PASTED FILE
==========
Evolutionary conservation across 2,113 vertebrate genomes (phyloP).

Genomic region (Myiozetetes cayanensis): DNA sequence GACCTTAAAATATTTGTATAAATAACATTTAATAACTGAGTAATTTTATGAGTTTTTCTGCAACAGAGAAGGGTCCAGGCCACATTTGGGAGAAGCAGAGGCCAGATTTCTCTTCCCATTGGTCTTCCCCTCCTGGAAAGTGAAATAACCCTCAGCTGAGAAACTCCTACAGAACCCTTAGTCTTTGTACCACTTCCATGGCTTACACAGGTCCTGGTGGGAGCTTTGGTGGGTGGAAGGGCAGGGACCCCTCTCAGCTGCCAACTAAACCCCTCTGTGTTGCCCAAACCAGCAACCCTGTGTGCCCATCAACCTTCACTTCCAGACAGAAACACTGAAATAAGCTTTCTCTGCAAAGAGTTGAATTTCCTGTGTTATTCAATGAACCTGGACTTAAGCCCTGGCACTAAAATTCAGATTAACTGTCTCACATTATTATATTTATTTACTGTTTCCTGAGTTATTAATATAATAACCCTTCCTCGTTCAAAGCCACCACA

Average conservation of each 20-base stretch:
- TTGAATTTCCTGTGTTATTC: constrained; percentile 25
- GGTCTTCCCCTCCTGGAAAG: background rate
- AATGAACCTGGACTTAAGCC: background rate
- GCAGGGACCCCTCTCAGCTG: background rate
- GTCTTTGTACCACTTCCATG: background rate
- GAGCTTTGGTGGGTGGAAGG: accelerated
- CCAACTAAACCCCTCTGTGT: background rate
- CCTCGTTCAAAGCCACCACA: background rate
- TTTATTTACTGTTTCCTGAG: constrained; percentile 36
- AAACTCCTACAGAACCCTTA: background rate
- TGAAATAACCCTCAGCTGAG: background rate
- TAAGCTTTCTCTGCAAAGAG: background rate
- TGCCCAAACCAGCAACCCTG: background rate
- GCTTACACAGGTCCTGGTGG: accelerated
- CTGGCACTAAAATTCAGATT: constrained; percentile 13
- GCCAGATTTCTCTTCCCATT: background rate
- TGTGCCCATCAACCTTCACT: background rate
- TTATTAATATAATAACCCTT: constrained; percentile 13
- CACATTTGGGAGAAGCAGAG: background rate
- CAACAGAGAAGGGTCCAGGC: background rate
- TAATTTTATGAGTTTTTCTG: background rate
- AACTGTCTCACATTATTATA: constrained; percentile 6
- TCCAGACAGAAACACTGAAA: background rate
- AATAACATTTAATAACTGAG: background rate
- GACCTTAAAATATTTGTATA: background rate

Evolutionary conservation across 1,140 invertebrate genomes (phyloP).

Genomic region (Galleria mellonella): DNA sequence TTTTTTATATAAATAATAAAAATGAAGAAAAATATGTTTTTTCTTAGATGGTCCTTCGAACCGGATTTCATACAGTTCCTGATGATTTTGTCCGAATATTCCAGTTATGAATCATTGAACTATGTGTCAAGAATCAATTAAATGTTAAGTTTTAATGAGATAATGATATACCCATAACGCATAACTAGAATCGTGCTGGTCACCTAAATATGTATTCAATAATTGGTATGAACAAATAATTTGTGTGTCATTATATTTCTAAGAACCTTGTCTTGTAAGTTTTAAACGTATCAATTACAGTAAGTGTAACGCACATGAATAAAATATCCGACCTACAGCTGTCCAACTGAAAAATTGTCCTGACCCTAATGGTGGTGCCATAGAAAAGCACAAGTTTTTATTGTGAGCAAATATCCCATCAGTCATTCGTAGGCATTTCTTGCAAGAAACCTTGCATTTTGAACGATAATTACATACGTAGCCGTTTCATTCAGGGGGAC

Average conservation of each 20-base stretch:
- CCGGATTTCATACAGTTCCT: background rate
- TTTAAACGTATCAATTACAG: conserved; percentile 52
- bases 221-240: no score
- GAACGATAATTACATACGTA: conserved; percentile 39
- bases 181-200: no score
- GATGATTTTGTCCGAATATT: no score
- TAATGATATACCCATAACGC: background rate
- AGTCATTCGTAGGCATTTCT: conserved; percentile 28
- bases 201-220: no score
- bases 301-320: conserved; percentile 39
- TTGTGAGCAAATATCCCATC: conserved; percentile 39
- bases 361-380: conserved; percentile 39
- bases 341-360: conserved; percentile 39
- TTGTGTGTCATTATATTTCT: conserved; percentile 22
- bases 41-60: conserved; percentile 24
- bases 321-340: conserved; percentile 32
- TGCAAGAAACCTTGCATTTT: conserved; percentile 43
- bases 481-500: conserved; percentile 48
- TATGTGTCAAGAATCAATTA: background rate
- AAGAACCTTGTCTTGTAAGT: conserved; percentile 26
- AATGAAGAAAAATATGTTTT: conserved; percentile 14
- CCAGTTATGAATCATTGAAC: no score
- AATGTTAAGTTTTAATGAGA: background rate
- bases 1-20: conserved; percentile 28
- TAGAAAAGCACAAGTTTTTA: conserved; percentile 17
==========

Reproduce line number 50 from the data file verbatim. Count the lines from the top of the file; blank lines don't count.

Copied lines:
- TATGTGTCAAGAATCAATTA: background rate